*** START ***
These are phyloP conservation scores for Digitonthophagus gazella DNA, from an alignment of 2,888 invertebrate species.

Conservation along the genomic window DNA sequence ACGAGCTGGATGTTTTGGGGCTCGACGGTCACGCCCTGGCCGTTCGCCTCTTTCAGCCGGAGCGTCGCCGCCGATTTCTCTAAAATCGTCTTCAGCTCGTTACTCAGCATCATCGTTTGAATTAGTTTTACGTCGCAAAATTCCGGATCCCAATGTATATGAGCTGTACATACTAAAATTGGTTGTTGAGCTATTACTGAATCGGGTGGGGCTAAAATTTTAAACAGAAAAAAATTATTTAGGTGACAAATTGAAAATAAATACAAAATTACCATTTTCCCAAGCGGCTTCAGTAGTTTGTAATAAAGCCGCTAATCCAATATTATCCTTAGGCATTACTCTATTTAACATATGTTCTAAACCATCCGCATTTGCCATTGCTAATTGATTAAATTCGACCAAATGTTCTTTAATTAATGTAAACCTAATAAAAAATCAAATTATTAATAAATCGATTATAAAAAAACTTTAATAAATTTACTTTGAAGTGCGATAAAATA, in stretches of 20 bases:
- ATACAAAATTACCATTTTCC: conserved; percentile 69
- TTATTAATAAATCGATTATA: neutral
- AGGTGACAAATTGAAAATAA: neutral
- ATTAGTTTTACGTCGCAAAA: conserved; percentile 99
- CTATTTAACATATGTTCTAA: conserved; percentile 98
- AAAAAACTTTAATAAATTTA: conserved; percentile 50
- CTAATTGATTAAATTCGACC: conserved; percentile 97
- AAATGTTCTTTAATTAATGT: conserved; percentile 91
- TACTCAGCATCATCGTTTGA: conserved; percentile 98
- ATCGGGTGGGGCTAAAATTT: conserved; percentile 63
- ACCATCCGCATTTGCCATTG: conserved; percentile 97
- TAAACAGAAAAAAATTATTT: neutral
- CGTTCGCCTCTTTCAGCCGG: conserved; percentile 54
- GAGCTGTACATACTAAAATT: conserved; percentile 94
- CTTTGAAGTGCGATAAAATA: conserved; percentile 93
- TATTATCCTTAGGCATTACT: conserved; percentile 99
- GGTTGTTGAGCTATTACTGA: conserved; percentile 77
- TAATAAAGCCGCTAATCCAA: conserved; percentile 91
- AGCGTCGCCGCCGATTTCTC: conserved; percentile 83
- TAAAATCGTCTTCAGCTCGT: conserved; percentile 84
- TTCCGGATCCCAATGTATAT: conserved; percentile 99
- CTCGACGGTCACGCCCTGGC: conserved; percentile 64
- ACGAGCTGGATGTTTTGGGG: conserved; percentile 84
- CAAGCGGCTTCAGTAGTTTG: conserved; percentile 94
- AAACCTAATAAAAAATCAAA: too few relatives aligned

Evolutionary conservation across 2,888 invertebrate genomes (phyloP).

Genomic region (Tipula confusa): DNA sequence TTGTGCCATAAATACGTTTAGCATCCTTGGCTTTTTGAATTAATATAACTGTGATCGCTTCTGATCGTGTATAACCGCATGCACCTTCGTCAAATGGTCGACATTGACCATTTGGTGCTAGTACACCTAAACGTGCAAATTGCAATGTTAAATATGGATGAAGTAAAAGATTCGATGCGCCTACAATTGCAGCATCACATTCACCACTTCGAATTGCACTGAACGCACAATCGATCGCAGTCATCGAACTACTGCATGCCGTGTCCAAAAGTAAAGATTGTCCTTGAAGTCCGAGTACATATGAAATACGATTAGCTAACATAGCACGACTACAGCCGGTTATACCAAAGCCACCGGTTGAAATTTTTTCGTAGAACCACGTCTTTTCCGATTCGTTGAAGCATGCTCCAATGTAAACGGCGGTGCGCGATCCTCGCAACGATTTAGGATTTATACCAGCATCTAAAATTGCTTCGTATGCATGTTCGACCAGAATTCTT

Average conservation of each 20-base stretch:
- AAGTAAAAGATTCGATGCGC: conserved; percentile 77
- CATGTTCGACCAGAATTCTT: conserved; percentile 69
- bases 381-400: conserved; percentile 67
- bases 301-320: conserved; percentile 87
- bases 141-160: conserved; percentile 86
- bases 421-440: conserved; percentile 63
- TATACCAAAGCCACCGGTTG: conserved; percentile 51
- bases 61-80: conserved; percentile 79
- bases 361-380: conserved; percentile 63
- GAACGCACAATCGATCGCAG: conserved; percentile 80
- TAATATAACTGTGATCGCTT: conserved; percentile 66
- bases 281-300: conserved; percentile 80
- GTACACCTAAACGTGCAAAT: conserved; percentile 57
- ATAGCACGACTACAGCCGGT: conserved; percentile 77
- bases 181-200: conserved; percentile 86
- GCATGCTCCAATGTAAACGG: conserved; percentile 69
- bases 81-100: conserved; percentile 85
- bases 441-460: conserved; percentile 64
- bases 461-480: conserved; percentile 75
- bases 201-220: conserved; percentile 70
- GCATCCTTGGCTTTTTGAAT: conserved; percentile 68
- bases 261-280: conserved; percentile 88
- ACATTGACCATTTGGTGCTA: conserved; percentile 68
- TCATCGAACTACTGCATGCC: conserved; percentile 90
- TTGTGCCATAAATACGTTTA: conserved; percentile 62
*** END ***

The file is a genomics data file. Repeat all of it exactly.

These are phyloP conservation scores for Digitonthophagus gazella DNA, from an alignment of 2,888 invertebrate species.

Conservation along the genomic window DNA sequence ACGAGCTGGATGTTTTGGGGCTCGACGGTCACGCCCTGGCCGTTCGCCTCTTTCAGCCGGAGCGTCGCCGCCGATTTCTCTAAAATCGTCTTCAGCTCGTTACTCAGCATCATCGTTTGAATTAGTTTTACGTCGCAAAATTCCGGATCCCAATGTATATGAGCTGTACATACTAAAATTGGTTGTTGAGCTATTACTGAATCGGGTGGGGCTAAAATTTTAAACAGAAAAAAATTATTTAGGTGACAAATTGAAAATAAATACAAAATTACCATTTTCCCAAGCGGCTTCAGTAGTTTGTAATAAAGCCGCTAATCCAATATTATCCTTAGGCATTACTCTATTTAACATATGTTCTAAACCATCCGCATTTGCCATTGCTAATTGATTAAATTCGACCAAATGTTCTTTAATTAATGTAAACCTAATAAAAAATCAAATTATTAATAAATCGATTATAAAAAAACTTTAATAAATTTACTTTGAAGTGCGATAAAATA, in stretches of 20 bases:
- ATACAAAATTACCATTTTCC: conserved; percentile 69
- TTATTAATAAATCGATTATA: neutral
- AGGTGACAAATTGAAAATAA: neutral
- ATTAGTTTTACGTCGCAAAA: conserved; percentile 99
- CTATTTAACATATGTTCTAA: conserved; percentile 98
- AAAAAACTTTAATAAATTTA: conserved; percentile 50
- CTAATTGATTAAATTCGACC: conserved; percentile 97
- AAATGTTCTTTAATTAATGT: conserved; percentile 91
- TACTCAGCATCATCGTTTGA: conserved; percentile 98
- ATCGGGTGGGGCTAAAATTT: conserved; percentile 63
- ACCATCCGCATTTGCCATTG: conserved; percentile 97
- TAAACAGAAAAAAATTATTT: neutral
- CGTTCGCCTCTTTCAGCCGG: conserved; percentile 54
- GAGCTGTACATACTAAAATT: conserved; percentile 94
- CTTTGAAGTGCGATAAAATA: conserved; percentile 93
- TATTATCCTTAGGCATTACT: conserved; percentile 99
- GGTTGTTGAGCTATTACTGA: conserved; percentile 77
- TAATAAAGCCGCTAATCCAA: conserved; percentile 91
- AGCGTCGCCGCCGATTTCTC: conserved; percentile 83
- TAAAATCGTCTTCAGCTCGT: conserved; percentile 84
- TTCCGGATCCCAATGTATAT: conserved; percentile 99
- CTCGACGGTCACGCCCTGGC: conserved; percentile 64
- ACGAGCTGGATGTTTTGGGG: conserved; percentile 84
- CAAGCGGCTTCAGTAGTTTG: conserved; percentile 94
- AAACCTAATAAAAAATCAAA: too few relatives aligned

Evolutionary conservation across 2,888 invertebrate genomes (phyloP).

Genomic region (Tipula confusa): DNA sequence TTGTGCCATAAATACGTTTAGCATCCTTGGCTTTTTGAATTAATATAACTGTGATCGCTTCTGATCGTGTATAACCGCATGCACCTTCGTCAAATGGTCGACATTGACCATTTGGTGCTAGTACACCTAAACGTGCAAATTGCAATGTTAAATATGGATGAAGTAAAAGATTCGATGCGCCTACAATTGCAGCATCACATTCACCACTTCGAATTGCACTGAACGCACAATCGATCGCAGTCATCGAACTACTGCATGCCGTGTCCAAAAGTAAAGATTGTCCTTGAAGTCCGAGTACATATGAAATACGATTAGCTAACATAGCACGACTACAGCCGGTTATACCAAAGCCACCGGTTGAAATTTTTTCGTAGAACCACGTCTTTTCCGATTCGTTGAAGCATGCTCCAATGTAAACGGCGGTGCGCGATCCTCGCAACGATTTAGGATTTATACCAGCATCTAAAATTGCTTCGTATGCATGTTCGACCAGAATTCTT

Average conservation of each 20-base stretch:
- AAGTAAAAGATTCGATGCGC: conserved; percentile 77
- CATGTTCGACCAGAATTCTT: conserved; percentile 69
- bases 381-400: conserved; percentile 67
- bases 301-320: conserved; percentile 87
- bases 141-160: conserved; percentile 86
- bases 421-440: conserved; percentile 63
- TATACCAAAGCCACCGGTTG: conserved; percentile 51
- bases 61-80: conserved; percentile 79
- bases 361-380: conserved; percentile 63
- GAACGCACAATCGATCGCAG: conserved; percentile 80
- TAATATAACTGTGATCGCTT: conserved; percentile 66
- bases 281-300: conserved; percentile 80
- GTACACCTAAACGTGCAAAT: conserved; percentile 57
- ATAGCACGACTACAGCCGGT: conserved; percentile 77
- bases 181-200: conserved; percentile 86
- GCATGCTCCAATGTAAACGG: conserved; percentile 69
- bases 81-100: conserved; percentile 85
- bases 441-460: conserved; percentile 64
- bases 461-480: conserved; percentile 75
- bases 201-220: conserved; percentile 70
- GCATCCTTGGCTTTTTGAAT: conserved; percentile 68
- bases 261-280: conserved; percentile 88
- ACATTGACCATTTGGTGCTA: conserved; percentile 68
- TCATCGAACTACTGCATGCC: conserved; percentile 90
- TTGTGCCATAAATACGTTTA: conserved; percentile 62